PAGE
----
Figure 5. Differences between available P concentrations in the inner and outer soil compartments (Delta P - mg dm-3) as a function of applied P rate (mg dm-3) and pre-incubation time (d) of non-coated MAP (MAP1) and coated MAP (MAP2, MAP3 and MAP4). MAP2 is coated with a natural organic acid; MAP3 is coated with a synthetic organic acid; and MAP4 is coated with a peat humic organic acid. °, *, ** indicate significant coefficients at p < 0.1; 0.05 and 0.01 by the t test, respectively

Table 1. Estimated values of P applied (mg dm-3) as uncoated (MAP1) and coated MAP (MAP2, MAP3 and MAP4) and time of pre-incubation (d) to reach 90% of dry matter production (DMP, g pot-1) of maize growth by 35 d in a pot experiment, and the corresponding available soil phosphorus concentration (Avail. soil P, mg dm-3), Delta P (mg dm-3), agronomic efficiency (AE, mg mg-1) and apparent recovery (AR, %)

MAP1 uncoated MAP; MAP2 is coated with a synthetic organic acid; MAP3 is coated with a natural organic acid and MAP4 is coated with a peat humic organic acid.

3.5. Maize plants P uptake

The conventional uncoated MAP caused little variation in the uptake of P by the maize plant (Figure 6), regardless of the pre-incubation time. The maximum P uptake by the maize plant (98.2 mg pot-1) was the lowest among all MAP fertilizers evaluated, and it was estimated to occur when 1080 mg dm-3 of P as MAP1 was pre-incubated with the soil 120 d before planting (Figure 6). Interestingly, MAP4 allowed the greatest P uptake by the maize plant (111.2 mg pot-1). That uptake was estimated to occur with the application of 1080 mg dm-3 of P to the soil as MAP4 96 d prior to the planting. MAP2 provided a P uptake by maize plants of 107 mg pot-1 when 1080 mg dm-3 of P pre-incubated with the soil during 84 d before planting. Finally, MAP3 allowed the lowest P uptake by the plants (98.6 mg pot-1) among all the coated fertilizers, which was estimated to occur with its application (960 mg dm-3) to the soil 84 d before planting.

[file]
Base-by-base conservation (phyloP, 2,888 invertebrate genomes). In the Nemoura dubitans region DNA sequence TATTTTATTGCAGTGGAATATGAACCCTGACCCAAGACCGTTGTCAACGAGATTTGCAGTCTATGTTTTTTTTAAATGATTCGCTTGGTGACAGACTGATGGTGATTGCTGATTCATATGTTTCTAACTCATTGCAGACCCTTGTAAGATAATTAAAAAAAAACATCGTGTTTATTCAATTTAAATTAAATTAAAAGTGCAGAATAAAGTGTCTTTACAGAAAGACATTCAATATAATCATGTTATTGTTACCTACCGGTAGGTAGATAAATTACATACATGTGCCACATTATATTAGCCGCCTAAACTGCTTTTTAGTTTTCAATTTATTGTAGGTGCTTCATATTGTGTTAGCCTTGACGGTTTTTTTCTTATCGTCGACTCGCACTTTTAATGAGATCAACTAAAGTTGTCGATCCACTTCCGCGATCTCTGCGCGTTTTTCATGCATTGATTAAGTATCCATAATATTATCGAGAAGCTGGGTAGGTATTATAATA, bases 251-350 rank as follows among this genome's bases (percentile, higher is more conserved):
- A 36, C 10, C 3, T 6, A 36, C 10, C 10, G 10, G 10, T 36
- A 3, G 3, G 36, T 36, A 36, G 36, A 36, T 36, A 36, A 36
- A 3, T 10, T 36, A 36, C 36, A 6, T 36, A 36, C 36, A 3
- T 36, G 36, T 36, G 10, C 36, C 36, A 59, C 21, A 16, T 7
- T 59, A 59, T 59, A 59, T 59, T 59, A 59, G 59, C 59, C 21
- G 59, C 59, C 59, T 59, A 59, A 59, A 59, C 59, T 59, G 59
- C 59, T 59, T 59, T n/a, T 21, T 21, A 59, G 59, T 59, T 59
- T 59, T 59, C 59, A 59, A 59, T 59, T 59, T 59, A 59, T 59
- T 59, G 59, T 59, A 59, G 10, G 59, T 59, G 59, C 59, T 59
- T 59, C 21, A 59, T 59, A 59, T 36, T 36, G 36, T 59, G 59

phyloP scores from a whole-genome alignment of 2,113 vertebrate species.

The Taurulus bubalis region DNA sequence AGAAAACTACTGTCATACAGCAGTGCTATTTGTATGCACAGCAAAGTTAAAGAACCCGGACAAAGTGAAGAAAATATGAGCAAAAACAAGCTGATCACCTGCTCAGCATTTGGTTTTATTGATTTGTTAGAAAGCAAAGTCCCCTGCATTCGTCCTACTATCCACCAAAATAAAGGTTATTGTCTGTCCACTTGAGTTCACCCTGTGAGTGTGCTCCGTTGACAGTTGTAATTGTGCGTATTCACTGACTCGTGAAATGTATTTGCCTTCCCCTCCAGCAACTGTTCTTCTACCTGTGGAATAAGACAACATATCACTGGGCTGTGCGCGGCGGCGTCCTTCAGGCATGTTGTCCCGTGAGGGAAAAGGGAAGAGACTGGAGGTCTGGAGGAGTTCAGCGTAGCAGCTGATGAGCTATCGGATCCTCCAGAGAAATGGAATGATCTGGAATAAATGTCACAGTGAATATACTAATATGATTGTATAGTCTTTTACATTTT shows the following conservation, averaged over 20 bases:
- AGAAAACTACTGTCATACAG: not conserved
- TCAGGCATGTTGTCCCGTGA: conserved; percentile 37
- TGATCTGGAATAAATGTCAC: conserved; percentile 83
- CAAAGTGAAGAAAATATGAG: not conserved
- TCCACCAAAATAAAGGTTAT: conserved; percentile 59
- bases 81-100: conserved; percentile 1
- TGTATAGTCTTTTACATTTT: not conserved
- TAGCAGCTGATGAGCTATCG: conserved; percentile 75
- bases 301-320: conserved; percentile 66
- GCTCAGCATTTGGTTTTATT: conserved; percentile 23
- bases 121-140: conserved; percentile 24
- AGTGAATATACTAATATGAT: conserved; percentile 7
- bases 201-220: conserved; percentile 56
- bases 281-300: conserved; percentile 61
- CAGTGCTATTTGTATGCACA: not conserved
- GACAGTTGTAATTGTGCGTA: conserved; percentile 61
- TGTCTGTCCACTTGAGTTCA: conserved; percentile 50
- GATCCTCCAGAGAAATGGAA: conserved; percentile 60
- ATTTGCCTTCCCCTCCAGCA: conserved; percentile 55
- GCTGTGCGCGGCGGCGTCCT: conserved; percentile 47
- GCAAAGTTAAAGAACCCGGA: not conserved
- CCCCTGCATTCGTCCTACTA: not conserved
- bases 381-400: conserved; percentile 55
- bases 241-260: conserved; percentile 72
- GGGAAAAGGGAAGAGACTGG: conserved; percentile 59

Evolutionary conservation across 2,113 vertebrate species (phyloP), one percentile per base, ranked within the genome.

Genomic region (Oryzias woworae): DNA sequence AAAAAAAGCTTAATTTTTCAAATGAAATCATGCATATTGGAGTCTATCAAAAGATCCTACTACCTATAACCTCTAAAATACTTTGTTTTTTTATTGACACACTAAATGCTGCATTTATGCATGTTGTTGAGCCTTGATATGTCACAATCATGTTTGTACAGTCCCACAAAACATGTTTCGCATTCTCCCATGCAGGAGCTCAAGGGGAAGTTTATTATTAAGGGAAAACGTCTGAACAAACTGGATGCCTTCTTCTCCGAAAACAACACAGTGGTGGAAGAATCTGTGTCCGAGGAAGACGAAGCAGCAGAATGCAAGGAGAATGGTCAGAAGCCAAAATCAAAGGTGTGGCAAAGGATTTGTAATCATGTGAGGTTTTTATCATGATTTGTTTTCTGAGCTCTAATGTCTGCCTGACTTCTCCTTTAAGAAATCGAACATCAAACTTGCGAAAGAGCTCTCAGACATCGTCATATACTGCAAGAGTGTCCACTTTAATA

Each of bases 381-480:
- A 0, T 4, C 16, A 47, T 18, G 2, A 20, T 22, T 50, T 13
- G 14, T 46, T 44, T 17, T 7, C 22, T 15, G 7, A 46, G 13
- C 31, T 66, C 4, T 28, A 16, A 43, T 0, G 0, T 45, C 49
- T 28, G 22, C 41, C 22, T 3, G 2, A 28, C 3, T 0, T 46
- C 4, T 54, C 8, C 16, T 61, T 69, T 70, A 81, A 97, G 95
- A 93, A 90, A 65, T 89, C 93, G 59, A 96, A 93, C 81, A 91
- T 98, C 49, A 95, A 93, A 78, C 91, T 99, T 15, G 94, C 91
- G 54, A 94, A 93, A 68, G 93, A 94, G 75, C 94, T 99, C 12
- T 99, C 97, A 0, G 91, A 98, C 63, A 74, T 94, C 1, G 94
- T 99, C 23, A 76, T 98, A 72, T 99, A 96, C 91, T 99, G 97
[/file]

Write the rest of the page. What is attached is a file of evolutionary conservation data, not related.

Figure 6. Phosphorus uptake (mg pot-1) by maize plants as a function of applied P rate (mg dm-3) and pre-incubation time (d) of non-coated MAP (MAP1) and coated MAP (MAP2, MAP3 and MAP4). MAP2 is coated with a natural organic acid; MAP3 is coated with a synthetic organic acid; and MAP4 is coated with a peat humic organic acid. °, *, ** indicate significant coefficients at p < 0.1; 0.05 and 0.01 by the t test, respectively

3.6. Dry matter production (DMP)

The highest DMP among all fertilizers (33.8 g pot-1) was estimated to occur when 1158 mg of MAP1 dm-3 was applied to the soil 120 d ahead of maize planting. For the same fertilizer pre-application period of 120 d, the required doses of MAP3, MAP4 and MAP2 would be 840, 891, and 765 mg dm-3 for DMPs of 29.8, 29.5 and 26.5 g pot-1, respectively (Figure 7).

Figure 7. Dry matter production (DMP, g pot-1) of maize plants as a function of applied P rate (mg dm-3) and pre-incubation time (d) of non-coated MAP (MAP1) and coated MAP (MAP2, MAP3 and MAP4). MAP2 is coated with a natural organic acid; MAP3 is coated with a synthetic organic acid; and MAP4 is coated with a peat humic organic acid. °, *, ** indicate significant coefficients at p < 0.1; 0.05 and 0.01 by the t test, respectively

4. Discussion

4.1. Kinetics of fertilizer P release in water